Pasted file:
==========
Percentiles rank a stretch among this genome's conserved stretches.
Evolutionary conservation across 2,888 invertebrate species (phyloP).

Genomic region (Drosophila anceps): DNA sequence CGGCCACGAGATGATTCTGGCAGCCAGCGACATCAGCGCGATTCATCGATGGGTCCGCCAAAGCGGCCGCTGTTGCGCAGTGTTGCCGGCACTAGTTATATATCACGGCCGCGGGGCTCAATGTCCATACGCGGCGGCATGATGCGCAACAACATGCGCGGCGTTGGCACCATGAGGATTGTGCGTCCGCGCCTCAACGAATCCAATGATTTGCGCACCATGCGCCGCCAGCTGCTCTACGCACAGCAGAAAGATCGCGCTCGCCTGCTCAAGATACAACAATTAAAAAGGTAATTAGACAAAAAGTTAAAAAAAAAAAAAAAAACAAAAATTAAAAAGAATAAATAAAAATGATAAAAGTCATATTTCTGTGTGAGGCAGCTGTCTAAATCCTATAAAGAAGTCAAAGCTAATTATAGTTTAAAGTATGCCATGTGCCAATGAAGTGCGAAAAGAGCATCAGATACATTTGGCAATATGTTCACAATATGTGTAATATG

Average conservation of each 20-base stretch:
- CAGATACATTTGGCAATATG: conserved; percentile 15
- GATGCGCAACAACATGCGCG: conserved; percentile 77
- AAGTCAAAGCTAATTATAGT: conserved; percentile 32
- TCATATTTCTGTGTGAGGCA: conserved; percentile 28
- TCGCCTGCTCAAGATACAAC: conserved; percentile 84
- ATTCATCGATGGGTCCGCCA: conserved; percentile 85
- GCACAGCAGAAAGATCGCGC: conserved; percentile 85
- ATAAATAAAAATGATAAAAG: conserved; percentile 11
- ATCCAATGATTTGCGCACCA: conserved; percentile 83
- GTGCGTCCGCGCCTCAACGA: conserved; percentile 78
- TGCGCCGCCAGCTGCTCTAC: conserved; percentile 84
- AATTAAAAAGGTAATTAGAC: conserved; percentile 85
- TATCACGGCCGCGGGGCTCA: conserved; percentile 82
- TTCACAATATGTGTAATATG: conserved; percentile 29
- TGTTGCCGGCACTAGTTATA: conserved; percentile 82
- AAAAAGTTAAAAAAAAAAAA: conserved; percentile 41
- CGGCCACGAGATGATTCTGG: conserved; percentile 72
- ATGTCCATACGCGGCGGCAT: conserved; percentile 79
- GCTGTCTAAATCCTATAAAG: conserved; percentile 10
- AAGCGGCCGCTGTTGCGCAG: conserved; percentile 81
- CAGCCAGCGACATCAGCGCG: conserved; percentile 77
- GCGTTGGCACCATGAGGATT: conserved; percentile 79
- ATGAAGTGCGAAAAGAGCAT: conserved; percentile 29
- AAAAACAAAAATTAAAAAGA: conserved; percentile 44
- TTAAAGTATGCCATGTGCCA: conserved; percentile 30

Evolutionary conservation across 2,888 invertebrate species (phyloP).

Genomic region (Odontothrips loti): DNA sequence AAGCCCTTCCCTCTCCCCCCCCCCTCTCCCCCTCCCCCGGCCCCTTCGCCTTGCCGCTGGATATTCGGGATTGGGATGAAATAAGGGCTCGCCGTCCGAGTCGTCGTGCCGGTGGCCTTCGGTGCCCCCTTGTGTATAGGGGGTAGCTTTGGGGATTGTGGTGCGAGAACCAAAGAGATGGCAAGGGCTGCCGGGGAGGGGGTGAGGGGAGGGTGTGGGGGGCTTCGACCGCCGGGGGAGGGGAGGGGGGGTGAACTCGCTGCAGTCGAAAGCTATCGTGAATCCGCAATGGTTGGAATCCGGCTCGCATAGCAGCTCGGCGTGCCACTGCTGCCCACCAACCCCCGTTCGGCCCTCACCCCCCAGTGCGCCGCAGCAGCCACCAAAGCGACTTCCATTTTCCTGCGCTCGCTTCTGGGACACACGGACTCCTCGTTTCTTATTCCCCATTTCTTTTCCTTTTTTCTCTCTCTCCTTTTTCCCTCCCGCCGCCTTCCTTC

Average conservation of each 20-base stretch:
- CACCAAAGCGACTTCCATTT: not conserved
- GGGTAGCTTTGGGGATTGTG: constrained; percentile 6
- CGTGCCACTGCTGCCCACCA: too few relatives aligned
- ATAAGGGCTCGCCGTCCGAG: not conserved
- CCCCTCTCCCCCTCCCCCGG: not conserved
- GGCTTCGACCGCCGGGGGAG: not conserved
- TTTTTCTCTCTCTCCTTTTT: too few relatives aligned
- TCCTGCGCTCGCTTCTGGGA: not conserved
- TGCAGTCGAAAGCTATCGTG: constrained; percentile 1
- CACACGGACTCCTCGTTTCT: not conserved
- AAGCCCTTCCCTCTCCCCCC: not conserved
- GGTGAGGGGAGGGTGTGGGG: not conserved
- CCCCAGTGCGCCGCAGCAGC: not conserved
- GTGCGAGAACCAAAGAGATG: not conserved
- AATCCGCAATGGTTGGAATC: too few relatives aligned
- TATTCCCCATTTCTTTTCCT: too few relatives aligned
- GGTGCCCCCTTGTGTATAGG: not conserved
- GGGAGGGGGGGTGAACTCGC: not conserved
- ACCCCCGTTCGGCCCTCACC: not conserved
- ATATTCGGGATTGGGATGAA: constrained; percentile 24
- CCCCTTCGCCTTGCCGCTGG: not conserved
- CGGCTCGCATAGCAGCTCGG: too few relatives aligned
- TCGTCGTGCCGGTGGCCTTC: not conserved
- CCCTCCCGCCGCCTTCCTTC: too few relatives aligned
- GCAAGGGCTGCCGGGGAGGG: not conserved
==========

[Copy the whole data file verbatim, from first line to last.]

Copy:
Percentiles rank a stretch among this genome's conserved stretches.
Evolutionary conservation across 2,888 invertebrate species (phyloP).

Genomic region (Drosophila anceps): DNA sequence CGGCCACGAGATGATTCTGGCAGCCAGCGACATCAGCGCGATTCATCGATGGGTCCGCCAAAGCGGCCGCTGTTGCGCAGTGTTGCCGGCACTAGTTATATATCACGGCCGCGGGGCTCAATGTCCATACGCGGCGGCATGATGCGCAACAACATGCGCGGCGTTGGCACCATGAGGATTGTGCGTCCGCGCCTCAACGAATCCAATGATTTGCGCACCATGCGCCGCCAGCTGCTCTACGCACAGCAGAAAGATCGCGCTCGCCTGCTCAAGATACAACAATTAAAAAGGTAATTAGACAAAAAGTTAAAAAAAAAAAAAAAAACAAAAATTAAAAAGAATAAATAAAAATGATAAAAGTCATATTTCTGTGTGAGGCAGCTGTCTAAATCCTATAAAGAAGTCAAAGCTAATTATAGTTTAAAGTATGCCATGTGCCAATGAAGTGCGAAAAGAGCATCAGATACATTTGGCAATATGTTCACAATATGTGTAATATG

Average conservation of each 20-base stretch:
- CAGATACATTTGGCAATATG: conserved; percentile 15
- GATGCGCAACAACATGCGCG: conserved; percentile 77
- AAGTCAAAGCTAATTATAGT: conserved; percentile 32
- TCATATTTCTGTGTGAGGCA: conserved; percentile 28
- TCGCCTGCTCAAGATACAAC: conserved; percentile 84
- ATTCATCGATGGGTCCGCCA: conserved; percentile 85
- GCACAGCAGAAAGATCGCGC: conserved; percentile 85
- ATAAATAAAAATGATAAAAG: conserved; percentile 11
- ATCCAATGATTTGCGCACCA: conserved; percentile 83
- GTGCGTCCGCGCCTCAACGA: conserved; percentile 78
- TGCGCCGCCAGCTGCTCTAC: conserved; percentile 84
- AATTAAAAAGGTAATTAGAC: conserved; percentile 85
- TATCACGGCCGCGGGGCTCA: conserved; percentile 82
- TTCACAATATGTGTAATATG: conserved; percentile 29
- TGTTGCCGGCACTAGTTATA: conserved; percentile 82
- AAAAAGTTAAAAAAAAAAAA: conserved; percentile 41
- CGGCCACGAGATGATTCTGG: conserved; percentile 72
- ATGTCCATACGCGGCGGCAT: conserved; percentile 79
- GCTGTCTAAATCCTATAAAG: conserved; percentile 10
- AAGCGGCCGCTGTTGCGCAG: conserved; percentile 81
- CAGCCAGCGACATCAGCGCG: conserved; percentile 77
- GCGTTGGCACCATGAGGATT: conserved; percentile 79
- ATGAAGTGCGAAAAGAGCAT: conserved; percentile 29
- AAAAACAAAAATTAAAAAGA: conserved; percentile 44
- TTAAAGTATGCCATGTGCCA: conserved; percentile 30

Evolutionary conservation across 2,888 invertebrate species (phyloP).

Genomic region (Odontothrips loti): DNA sequence AAGCCCTTCCCTCTCCCCCCCCCCTCTCCCCCTCCCCCGGCCCCTTCGCCTTGCCGCTGGATATTCGGGATTGGGATGAAATAAGGGCTCGCCGTCCGAGTCGTCGTGCCGGTGGCCTTCGGTGCCCCCTTGTGTATAGGGGGTAGCTTTGGGGATTGTGGTGCGAGAACCAAAGAGATGGCAAGGGCTGCCGGGGAGGGGGTGAGGGGAGGGTGTGGGGGGCTTCGACCGCCGGGGGAGGGGAGGGGGGGTGAACTCGCTGCAGTCGAAAGCTATCGTGAATCCGCAATGGTTGGAATCCGGCTCGCATAGCAGCTCGGCGTGCCACTGCTGCCCACCAACCCCCGTTCGGCCCTCACCCCCCAGTGCGCCGCAGCAGCCACCAAAGCGACTTCCATTTTCCTGCGCTCGCTTCTGGGACACACGGACTCCTCGTTTCTTATTCCCCATTTCTTTTCCTTTTTTCTCTCTCTCCTTTTTCCCTCCCGCCGCCTTCCTTC

Average conservation of each 20-base stretch:
- CACCAAAGCGACTTCCATTT: not conserved
- GGGTAGCTTTGGGGATTGTG: constrained; percentile 6
- CGTGCCACTGCTGCCCACCA: too few relatives aligned
- ATAAGGGCTCGCCGTCCGAG: not conserved
- CCCCTCTCCCCCTCCCCCGG: not conserved
- GGCTTCGACCGCCGGGGGAG: not conserved
- TTTTTCTCTCTCTCCTTTTT: too few relatives aligned
- TCCTGCGCTCGCTTCTGGGA: not conserved
- TGCAGTCGAAAGCTATCGTG: constrained; percentile 1
- CACACGGACTCCTCGTTTCT: not conserved
- AAGCCCTTCCCTCTCCCCCC: not conserved
- GGTGAGGGGAGGGTGTGGGG: not conserved
- CCCCAGTGCGCCGCAGCAGC: not conserved
- GTGCGAGAACCAAAGAGATG: not conserved
- AATCCGCAATGGTTGGAATC: too few relatives aligned
- TATTCCCCATTTCTTTTCCT: too few relatives aligned
- GGTGCCCCCTTGTGTATAGG: not conserved
- GGGAGGGGGGGTGAACTCGC: not conserved
- ACCCCCGTTCGGCCCTCACC: not conserved
- ATATTCGGGATTGGGATGAA: constrained; percentile 24
- CCCCTTCGCCTTGCCGCTGG: not conserved
- CGGCTCGCATAGCAGCTCGG: too few relatives aligned
- TCGTCGTGCCGGTGGCCTTC: not conserved
- CCCTCCCGCCGCCTTCCTTC: too few relatives aligned
- GCAAGGGCTGCCGGGGAGGG: not conserved